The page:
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trade time after time by the political leaders. and jerry seinfeld as may be the next michael collins. so it took a lot of guts. 1990s not up until maybe three or 1994 when he had a solid majority on his side. >> he and martin were both outstanding leaders within their own party and organization and bringing along many people who did not share their view that they had gone as far as they could through military means and that the only path forward to success was through democratic and peaceful means. they, i do not think any of them will admit it, but it is clear in retrospect that they could not have achieved this goal, which was driving the british
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out of northern island by force of arms. it simply was counterproductive. in fact i spent a lot of time in , the u.k., northern ireland it ireland, it allows more interest in an england scotland -- england, scotland and wales than would otherwise been the case. they are thinking, they will not drive us out of there. and they had gone as far as they could go and it was jerry and martin that recognized that and said that they needed to make the shift and to their credit, they negotiated very well. whethered adams once, bill clinton had been an office in the 1980's, could they have done this earlier? because jerry had started the talks earlier. and he said, no, we were not ready. it took them that long. goal to keep the ira
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from splinting. -- splitting. that's kind of what happened on the cease-fire broke down. it largely happened. i've does that to the questions -- i want to go to the questions from senator mitchell. i'm very concerned about the lack of progress since the good friday agreement. you still have this exact same people in the same mindset fighting about the same issues and the government. i just wonder, and this is where i think where somebody like ted kennedy could have gone over and pushed them a little bit harder than is being done now. in my view, they need a new generation that thinks about high-tech firms in the economy, some of the issues. right now, the police has a couple of catholics in it. what do you think in the mentality that is generation on -- generational on this case, probably two generations before they will be able to drop those anchors that are dragging them down. it's surprising to me that that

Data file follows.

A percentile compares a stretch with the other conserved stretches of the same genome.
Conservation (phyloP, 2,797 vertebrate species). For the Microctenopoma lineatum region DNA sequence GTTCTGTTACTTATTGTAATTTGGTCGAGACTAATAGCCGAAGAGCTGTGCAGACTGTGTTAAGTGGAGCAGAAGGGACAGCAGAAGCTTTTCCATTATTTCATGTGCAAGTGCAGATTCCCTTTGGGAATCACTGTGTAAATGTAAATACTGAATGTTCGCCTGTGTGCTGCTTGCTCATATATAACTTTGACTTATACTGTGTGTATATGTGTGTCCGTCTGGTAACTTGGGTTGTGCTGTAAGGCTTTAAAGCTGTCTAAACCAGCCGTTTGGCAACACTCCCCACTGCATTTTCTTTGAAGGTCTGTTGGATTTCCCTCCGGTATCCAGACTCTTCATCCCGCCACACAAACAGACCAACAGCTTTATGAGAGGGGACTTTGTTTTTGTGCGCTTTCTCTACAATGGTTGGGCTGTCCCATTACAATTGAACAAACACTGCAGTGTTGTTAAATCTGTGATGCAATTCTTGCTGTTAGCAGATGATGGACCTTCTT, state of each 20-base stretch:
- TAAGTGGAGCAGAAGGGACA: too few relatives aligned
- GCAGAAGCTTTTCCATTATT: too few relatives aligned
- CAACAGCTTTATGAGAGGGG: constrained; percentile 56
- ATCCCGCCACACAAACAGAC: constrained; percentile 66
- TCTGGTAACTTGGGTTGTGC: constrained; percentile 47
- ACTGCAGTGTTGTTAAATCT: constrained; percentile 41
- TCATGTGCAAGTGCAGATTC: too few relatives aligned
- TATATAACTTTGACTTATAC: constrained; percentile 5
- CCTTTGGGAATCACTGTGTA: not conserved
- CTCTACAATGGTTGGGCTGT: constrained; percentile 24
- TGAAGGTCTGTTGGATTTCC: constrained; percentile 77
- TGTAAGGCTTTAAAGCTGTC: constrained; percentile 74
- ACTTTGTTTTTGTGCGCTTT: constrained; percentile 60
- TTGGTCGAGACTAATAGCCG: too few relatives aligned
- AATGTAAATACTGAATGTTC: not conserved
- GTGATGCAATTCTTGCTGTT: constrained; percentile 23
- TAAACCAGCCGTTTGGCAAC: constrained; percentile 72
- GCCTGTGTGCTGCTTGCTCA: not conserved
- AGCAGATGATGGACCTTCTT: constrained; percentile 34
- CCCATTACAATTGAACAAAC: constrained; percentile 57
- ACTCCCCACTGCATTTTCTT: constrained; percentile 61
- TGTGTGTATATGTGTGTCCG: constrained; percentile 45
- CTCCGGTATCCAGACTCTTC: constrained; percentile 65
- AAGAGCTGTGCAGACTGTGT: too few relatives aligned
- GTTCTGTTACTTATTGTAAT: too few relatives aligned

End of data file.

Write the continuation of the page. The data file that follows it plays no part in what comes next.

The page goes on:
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mindset is still -- >> we are running short on time. if you can give us some summary thoughts about where we are now. and i would like to ask each of you, because you're rich you're richs -- recollections are speaking to what reality is. people who are personal recollections and relationships that shape history then and will educate us for generations to come. so if we can close with some of those. senator mitchell? >> we will let sam go first. >> i think when tony blair was leaving, he invited some of us to the british and secret to say -- british embassy to say goodbye. and he stood up and said, i think it's fair to say that america and great britain have agreed on most issues through our common history. but he said, there was one issue that we did not agree upon. the north of ireland.
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i want to thank all of you, he said, for what you did to help bring us into the process. to have a british prime minister say that -- and i probably caught another break, he was looking for a reset for his own career and he gets credit for that. think of it tonight. if we were sitting here 25 years ago, there were 35,000 british soldiers in an area the size of the state of connecticut in the north of ireland. the watchtowers were all over the place. and to nancy's point, 30% of the police service of northern ireland is now catholic, they were heading toward 45%. so it is a huge accomplishment. there have been these broad reforms. there are no problem -- there are problems, no question about it. there is a government representative of traditions in one community that is
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functioning and has been duly elected. >> thoughts about where we are today and where we think the legacy of this is? >> i want to tell one funny story about nancy, if i can? [laughter] >> i don't know if there is time. >> the night before gerry adams visa was crafted by president clinton, nancy called me in the middle of the night and said, what does jerry adams had to do with the bombing in san diego? and i said what are you talking , about? she said, there have been to phoned into the san diego area by the ira. at this stage, i was extremely tired and i thought maybe she was hallucinating as well. the idea of the ira carrying out this attack in san diego is so insane. i remember saying to her, what do you need me to do? getshe said, you have to them to apologize for the ira